An artfully crafted reminder that, at its best, jazz was and is as much a cultural mode as a musical genre.

CLAWING AT THE LIMITS OF COOL

MILES DAVIS, JOHN COLTRANE, AND THE GREATEST JAZZ COLLABORATION EVER

Clear, sophisticated exploration of jazz’s most musically potent pairing.

Griffin (Comparative Literature/Columbia Univ.; Who Set You Flowin?, 1995, etc.) and saxophonist/composer Washington (Music/Brooklyn Coll.) pull readers into the world of Miles Davis and John Coltrane during their collaborations between 1955 and 1960, addressing the prescient dialogue their music engaged with the African-American experience and American culture as a whole. The authors bring the music to life with clarity, passion and detail, rarely straying into hyperbole or undue superlative. Largely avoiding technical pedantry or dull description, they put forth a cogent synthesis of musicological and cultural analysis. They offer admirably complete individual discussions of Davis’s and Coltrane’s personal histories to contextualize this historically unique musical partnership. The focus at times skews more toward Davis, whose public and private personality became part of celebrity culture in a way that cult-figure Coltrane never would. Indeed, the book’s greatest strengths emerge during the authors’ close study of Davis. Griffin and Washington’s sonic definition of “cool” embraces not only the trumpeter’s highly individualized musical sound, but his personal style, behavior and performance mannerisms as well. Fresh hearings of Kind of Blue and Milestones would assist readers with some of the more specific musical discussions.

An artfully crafted reminder that, at its best, jazz was and is as much a cultural mode as a musical genre.

Pub Date: Aug. 8, 2008

ISBN: 978-0-312-32785-9

Page Count: 288

Publisher: Dunne/St. Martin's

Review Posted Online: May 20, 2010

Kirkus Reviews Issue: June 15, 2008

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The author's youthfulness helps to assure the inevitable comparison with the Anne Frank diary although over and above the...

NIGHT

Elie Wiesel spent his early years in a small Transylvanian town as one of four children. 

He was the only one of the family to survive what Francois Maurois, in his introduction, calls the "human holocaust" of the persecution of the Jews, which began with the restrictions, the singularization of the yellow star, the enclosure within the ghetto, and went on to the mass deportations to the ovens of Auschwitz and Buchenwald. There are unforgettable and horrifying scenes here in this spare and sombre memoir of this experience of the hanging of a child, of his first farewell with his father who leaves him an inheritance of a knife and a spoon, and of his last goodbye at Buchenwald his father's corpse is already cold let alone the long months of survival under unconscionable conditions. 

The author's youthfulness helps to assure the inevitable comparison with the Anne Frank diary although over and above the sphere of suffering shared, and in this case extended to the death march itself, there is no spiritual or emotional legacy here to offset any reader reluctance.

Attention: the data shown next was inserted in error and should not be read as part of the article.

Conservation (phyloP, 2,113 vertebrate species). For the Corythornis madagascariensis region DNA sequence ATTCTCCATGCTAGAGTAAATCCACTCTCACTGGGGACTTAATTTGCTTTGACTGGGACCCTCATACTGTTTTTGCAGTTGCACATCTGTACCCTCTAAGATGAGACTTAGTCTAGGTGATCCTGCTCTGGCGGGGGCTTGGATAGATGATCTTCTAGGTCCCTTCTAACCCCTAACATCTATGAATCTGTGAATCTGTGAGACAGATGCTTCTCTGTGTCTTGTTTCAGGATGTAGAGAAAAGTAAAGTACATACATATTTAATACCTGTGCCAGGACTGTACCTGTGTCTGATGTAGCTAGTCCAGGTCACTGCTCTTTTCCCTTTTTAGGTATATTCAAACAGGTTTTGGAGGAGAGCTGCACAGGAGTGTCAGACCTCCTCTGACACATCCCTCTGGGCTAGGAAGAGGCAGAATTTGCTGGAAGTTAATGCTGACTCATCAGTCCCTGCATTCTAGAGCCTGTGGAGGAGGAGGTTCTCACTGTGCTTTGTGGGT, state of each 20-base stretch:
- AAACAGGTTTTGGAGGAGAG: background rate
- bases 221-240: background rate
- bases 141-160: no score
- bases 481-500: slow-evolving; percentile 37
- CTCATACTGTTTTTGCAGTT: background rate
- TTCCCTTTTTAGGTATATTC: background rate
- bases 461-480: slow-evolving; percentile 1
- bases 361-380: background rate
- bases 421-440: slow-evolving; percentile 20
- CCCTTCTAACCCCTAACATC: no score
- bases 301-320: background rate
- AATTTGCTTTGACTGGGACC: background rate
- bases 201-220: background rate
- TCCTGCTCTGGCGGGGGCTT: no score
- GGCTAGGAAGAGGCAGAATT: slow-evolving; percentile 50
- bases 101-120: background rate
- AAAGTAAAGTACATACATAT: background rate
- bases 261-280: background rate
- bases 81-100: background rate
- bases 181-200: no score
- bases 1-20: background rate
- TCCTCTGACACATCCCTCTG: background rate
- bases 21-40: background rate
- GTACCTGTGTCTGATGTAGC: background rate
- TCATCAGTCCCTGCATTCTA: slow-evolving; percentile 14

Pub Date: Jan. 16, 2006

ISBN: 0374500010

Page Count: 120

Publisher: Hill & Wang

Review Posted Online: Oct. 7, 2011

Kirkus Reviews Issue: Jan. 15, 2006

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Buffs of the Old West will enjoy Clavin’s careful research and vivid writing.

TOMBSTONE

THE EARP BROTHERS, DOC HOLLIDAY, AND THE VENDETTA RIDE FROM HELL

Rootin’-tootin’ history of the dry-gulchers, horn-swogglers, and outright killers who populated the Wild West’s wildest city in the late 19th century.

The stories of Wyatt Earp and company, the shootout at the O.K. Corral, and Geronimo and the Apache Wars are all well known. Clavin, who has written books on Dodge City and Wild Bill Hickok, delivers a solid narrative that usefully links significant events—making allies of white enemies, for instance, in facing down the Apache threat, rustling from Mexico, and other ethnically charged circumstances. The author is a touch revisionist, in the modern fashion, in noting that the Earps and Clantons weren’t as bloodthirsty as popular culture has made them out to be. For example, Wyatt and Bat Masterson “took the ‘peace’ in peace officer literally and knew that the way to tame the notorious town was not to outkill the bad guys but to intimidate them, sometimes with the help of a gun barrel to the skull.” Indeed, while some of the Clantons and some of the Earps died violently, most—Wyatt, Bat, Doc Holliday—died of cancer and other ailments, if only a few of old age. Clavin complicates the story by reminding readers that the Earps weren’t really the law in Tombstone and sometimes fell on the other side of the line and that the ordinary citizens of Tombstone and other famed Western venues valued order and peace and weren’t particularly keen on gunfighters and their mischief. Still, updating the old notion that the Earp myth is the American Iliad, the author is at his best when he delineates those fraught spasms of violence. “It is never a good sign for law-abiding citizens,” he writes at one high point, “to see Johnny Ringo rush into town, both him and his horse all in a lather.” Indeed not, even if Ringo wound up killing himself and law-abiding Tombstone faded into obscurity when the silver played out.

Buffs of the Old West will enjoy Clavin’s careful research and vivid writing.

Pub Date: April 21, 2020

ISBN: 978-1-250-21458-4

Page Count: 400

Publisher: St. Martin's

Review Posted Online: Jan. 20, 2020

Kirkus Reviews Issue: Feb. 15, 2020

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